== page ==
Interaction design is the art of creating logical responses to a user's action on the web. Whether you're an interaction specialist, a user experience consultant, or a broadly-skilled web designer, it's your responsibility to decide how a web element reacts to interaction and communicate that to the development team, even if you don't quite understand the technologies that they'll use.
But what is the fastest way to do that, without walking over to your developers desk and gesturing insane hand movements?
Also, what if you work remotely?
Atomic finally released their beta last week and it's the fastest way of sampling an interaction idea and sending it out.
Atomic is blazingly fast, and if you're coming from a Sketch App background, it's even better. It mimics the same keyboard shortcuts, has the same intuitive snap-to features, and quite honestly it felt like I was using Sketch, only with the ability to prototype interactions.
Ready to start? It'll only take a few minutes of your time. Head over to the atomic website, sign up for the beta, and select "New Design" at the Projects screen. In this small tutorial we'll be transitioning a dropdown arrow into a close icon upon a click interaction.
Creating The First State
Press "L" to initiate a simple Line.
The other shortcuts are "S" for Select, "R" for Rectangle, "O" for Oval, "T" for Text, "I" for Image and "H" for Hotspot.
You can hold "Shift" while dragging to create a completely accurate 45 degree angle; to skip ahead a few steps, the X, Y, X2 and Y2 should be 350, 250, 450, 350 respectively, and also make sure the "Stroke" is 10px.
Press "D" for Duplicate and enter a new set of coordinates: 453, 250, 443 and 350. We now have our dropdown icon, but we need it center-aligned. See the layers on the left-hand side? Click both of them while holding Shift and drag both lines together into the center of the artboard. You'll know you've hit the spot when the red auto-alignment lines appear.
We've created our first state.
Creating The Second State
Click "Pages" in the layers sidebar; click "Page 1" on the card and rename it to something more relevant, like State 1 (Dropdown). Click the hamburger menu icon, also on the card, and duplicate our first state – then rename the duplication to State 2 (Close).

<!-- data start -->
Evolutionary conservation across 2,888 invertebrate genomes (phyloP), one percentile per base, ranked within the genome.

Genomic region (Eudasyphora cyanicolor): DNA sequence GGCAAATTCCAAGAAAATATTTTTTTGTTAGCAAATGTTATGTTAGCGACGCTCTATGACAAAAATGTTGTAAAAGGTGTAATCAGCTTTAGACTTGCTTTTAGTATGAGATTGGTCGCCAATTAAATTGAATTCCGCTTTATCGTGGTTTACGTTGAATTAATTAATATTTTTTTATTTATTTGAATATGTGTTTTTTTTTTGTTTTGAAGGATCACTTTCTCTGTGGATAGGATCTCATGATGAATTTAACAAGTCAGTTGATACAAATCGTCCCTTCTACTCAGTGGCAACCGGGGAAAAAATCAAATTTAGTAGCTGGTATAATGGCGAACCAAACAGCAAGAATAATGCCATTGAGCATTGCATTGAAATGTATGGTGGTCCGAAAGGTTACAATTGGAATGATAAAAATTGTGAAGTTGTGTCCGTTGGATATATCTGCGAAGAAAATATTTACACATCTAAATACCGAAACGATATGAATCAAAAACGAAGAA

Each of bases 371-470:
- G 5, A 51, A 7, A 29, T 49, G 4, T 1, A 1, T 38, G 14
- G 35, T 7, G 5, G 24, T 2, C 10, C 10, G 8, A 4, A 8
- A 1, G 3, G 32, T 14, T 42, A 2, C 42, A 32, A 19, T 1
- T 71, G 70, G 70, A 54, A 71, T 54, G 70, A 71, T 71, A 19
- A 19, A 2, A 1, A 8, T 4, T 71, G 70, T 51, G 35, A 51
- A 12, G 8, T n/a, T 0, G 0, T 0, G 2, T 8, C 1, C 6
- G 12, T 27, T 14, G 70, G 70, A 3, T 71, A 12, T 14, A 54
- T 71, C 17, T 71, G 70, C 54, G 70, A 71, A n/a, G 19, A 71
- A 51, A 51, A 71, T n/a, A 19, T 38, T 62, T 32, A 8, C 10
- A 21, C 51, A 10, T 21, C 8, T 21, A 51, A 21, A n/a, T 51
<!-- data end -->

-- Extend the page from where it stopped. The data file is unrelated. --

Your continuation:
Switch back to "Layers" and select that right-most line; drag it to the left until the dropdown icon resembles a close icon. Repeat the multiple layer select step (by selecting both layers while holding Shift, in case you forgot) and drag into the center of the artboard again.
Creating Interactive Hotspots
Now this is where the magic happens. Press "H" to create a Hotspot. Since we're only sampling a single interaction, the hotspot can be any size you wish, as long as it fully covers the dimensions of our icon.
After you've created the hotspot, a new set of options will appear. Under the "Interaction" heading, select the first state as the "Go To" option. Select "Cubic: Ease Out" as the animation type. Atomic is able to handle interactions of much higher complexity, but for the sake of this tutorial we'll keep it simple and use the default values for the other options.
Now switch back to the other state and repeat this step. When you're ready, click the "Preview" button in the bottom-right corner of the window and click away. What you should be seeing is your dropdown icon animating into a close icon.
Sharing Your Interaction
If you didn't actually follow this tutorial, that's fine…I'll send you a link! In the bottom-right corner, adjacent to the "Preview" button, click "Share".
Copy the link and simply send it to anybody you like, however you like. Here's the animation we made just now. After you've sent out the link to your interaction, users can comment on it and offer feedback.
It really is that simple!
Without downloading an app or writing a single line of code, I was able prototype how a dropdown icon would transform into a close icon. The use-case for this would be a dropdown menu that only appears when the icon is clicked, as opposed to accidentally triggering it upon a hover state.
But of course the dropdown needs a close icon, hence the use-case for my interaction idea. Did I mention you can copy my interaction and edit it? I challenge you to design the dropdown menu and demonstrate how exactly it would drop down.